One might define the constitution of a country as a set of regulations that a government is expected to derive its principle rules from, thus regulating the relationship between the state and its citizens. Under the UK constitution these rules, although being non-legal rules, are considered binding and are embodied by way of constitutional conventions. These conventions are intended to police the powers of government ministers, their policies and not only their own actions but those of their staff and institutions. They are more often than not held accountable to the convention identified as ministerial responsibility. A.V. Dicey defines constitutional conventions as: “understandings, habits or practices which, though they may regulate the conduct of the several members of the sovereign power, of the Ministry, or of other officials, are not in reality laws at all since they are not enforced by the courts.”
The question arises of the true value of these conventions considering that they are uncodified and are therefore unenforceable in a court of law. The subsequent arguments endeavour to address concerns over the control of an abuse of power within the government and the nature in which such indistinguishable regulations are understood, or not, by those to which they apply.
Unlike the majority of the world’s governments, the UK has an uncodified constitution; it cannot be found in any written document. One such opinion is that of Thomas Paine who stated that the English Parliament “is merely a form of government without a constitution, and constituting itself what power it pleases”. Although it can be seen in many countries that the exercise of conventional practices exist hand-in-hand with codified constitutions.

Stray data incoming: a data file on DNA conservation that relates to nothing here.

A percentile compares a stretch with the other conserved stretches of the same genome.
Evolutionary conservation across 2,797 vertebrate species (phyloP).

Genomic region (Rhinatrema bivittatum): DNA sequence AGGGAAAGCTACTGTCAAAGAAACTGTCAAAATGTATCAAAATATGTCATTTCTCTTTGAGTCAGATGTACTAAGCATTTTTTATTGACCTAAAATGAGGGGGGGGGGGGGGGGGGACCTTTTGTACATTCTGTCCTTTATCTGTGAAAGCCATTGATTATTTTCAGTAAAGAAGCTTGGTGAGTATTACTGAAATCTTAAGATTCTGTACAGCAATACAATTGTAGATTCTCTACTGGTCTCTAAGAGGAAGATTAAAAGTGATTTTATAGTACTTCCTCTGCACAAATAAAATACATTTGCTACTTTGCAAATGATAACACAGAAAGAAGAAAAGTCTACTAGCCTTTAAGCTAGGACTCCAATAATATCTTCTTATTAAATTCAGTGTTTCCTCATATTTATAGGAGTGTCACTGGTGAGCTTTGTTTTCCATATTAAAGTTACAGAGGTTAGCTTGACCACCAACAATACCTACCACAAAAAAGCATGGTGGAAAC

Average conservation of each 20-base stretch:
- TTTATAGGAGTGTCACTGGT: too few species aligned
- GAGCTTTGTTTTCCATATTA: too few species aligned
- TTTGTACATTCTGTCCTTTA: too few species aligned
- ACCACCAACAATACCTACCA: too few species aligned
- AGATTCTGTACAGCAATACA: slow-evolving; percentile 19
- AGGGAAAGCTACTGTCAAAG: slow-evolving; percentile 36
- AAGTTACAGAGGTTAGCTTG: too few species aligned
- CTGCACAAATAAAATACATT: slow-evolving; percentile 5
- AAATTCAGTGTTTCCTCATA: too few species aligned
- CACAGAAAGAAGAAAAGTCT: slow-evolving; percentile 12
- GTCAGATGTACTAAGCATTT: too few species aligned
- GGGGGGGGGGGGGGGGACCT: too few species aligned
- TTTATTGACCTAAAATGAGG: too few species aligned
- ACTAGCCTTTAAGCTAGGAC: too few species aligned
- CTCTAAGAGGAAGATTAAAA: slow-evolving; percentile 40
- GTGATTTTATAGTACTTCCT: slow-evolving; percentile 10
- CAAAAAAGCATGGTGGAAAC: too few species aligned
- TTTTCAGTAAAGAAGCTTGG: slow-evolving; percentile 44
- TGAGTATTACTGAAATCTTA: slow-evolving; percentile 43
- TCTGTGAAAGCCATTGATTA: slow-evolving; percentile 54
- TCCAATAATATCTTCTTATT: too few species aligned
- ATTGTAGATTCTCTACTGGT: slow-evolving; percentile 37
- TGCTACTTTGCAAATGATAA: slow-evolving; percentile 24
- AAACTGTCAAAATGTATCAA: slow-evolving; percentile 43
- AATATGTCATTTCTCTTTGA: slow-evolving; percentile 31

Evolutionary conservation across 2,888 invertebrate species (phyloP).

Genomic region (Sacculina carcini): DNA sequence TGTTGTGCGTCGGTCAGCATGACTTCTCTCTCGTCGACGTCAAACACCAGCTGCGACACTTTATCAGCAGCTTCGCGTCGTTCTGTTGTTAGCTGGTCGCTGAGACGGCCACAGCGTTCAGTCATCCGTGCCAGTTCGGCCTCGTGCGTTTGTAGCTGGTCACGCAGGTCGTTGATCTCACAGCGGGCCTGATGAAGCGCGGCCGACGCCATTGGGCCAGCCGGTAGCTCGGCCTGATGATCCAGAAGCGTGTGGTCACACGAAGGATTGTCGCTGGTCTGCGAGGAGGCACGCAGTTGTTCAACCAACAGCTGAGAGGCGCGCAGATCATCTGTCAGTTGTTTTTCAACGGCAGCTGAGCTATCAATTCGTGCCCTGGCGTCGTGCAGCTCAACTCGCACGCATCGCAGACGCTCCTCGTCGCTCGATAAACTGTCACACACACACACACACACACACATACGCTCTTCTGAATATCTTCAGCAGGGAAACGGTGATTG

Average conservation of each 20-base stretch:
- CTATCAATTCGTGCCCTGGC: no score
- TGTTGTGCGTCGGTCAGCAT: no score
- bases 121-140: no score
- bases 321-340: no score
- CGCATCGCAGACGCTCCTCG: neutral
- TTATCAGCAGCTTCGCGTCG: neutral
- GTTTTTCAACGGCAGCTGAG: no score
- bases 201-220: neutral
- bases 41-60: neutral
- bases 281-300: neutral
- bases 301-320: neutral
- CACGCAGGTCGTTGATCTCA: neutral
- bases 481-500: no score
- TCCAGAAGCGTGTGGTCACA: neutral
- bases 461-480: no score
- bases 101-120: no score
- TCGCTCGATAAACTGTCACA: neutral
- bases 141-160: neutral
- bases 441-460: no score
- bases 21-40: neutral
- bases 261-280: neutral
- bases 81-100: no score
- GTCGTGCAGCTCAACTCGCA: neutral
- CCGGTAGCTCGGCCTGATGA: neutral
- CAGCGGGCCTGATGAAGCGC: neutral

The different constitutional conventions of the UK constitution comprise its ideology and although they may be recognised as habitual practices and cannot be lawfully enforced, they obtain an obligatory force of tradition. It is this compliance, “a generally accepted political practice, usually with a record of successful applications or precedents”, that limits any prerogative powers disturbing political or legal activities. It would be very unlikely for a person not to consider themselves bound by a convention
However, constitutional laws in the UK are neither entrenched nor supreme, as the basis of the UK constitution is a doctrine of Parliamentary Sovereignty, thus allowing any government in power with its overwhelming majority to effectively alter the constitution by repealing any past statutes and implementing new legislation. The doctrine was described as ‘the very keystone of the constitution’ by A.V. Dicey.
It is generally recognised that these conventions are vital to ensuring that those responsible for the administration of the country will conduct themselves in an appropriate manner without taking advantage of the flexibility of a convention to suit their own political aims and that they adhere to practiced political conduct. In the words of Sir Ivor Jennings, they ‘provide the flesh which clothes the dry bones of the law’.
Some might argue that with the UK’s doctrine of Parliamentary sovereignty, Parliament possesses an incomparable measure of power. This is in some way unconstitutional. However there are numerous restraints present in conventions that Parliament is forced to observe. “The practical operation of the government of the United Kingdom rests in the hands of elected ministers and their officials, acting under a mixture of law and a residue of the royal prerogative.”
The UK constitution is in no doubt a unitary one, with power ultimately residing with the central government. Yet these powers are fused between separate branches of the government, with each one acting as a check on the other thus...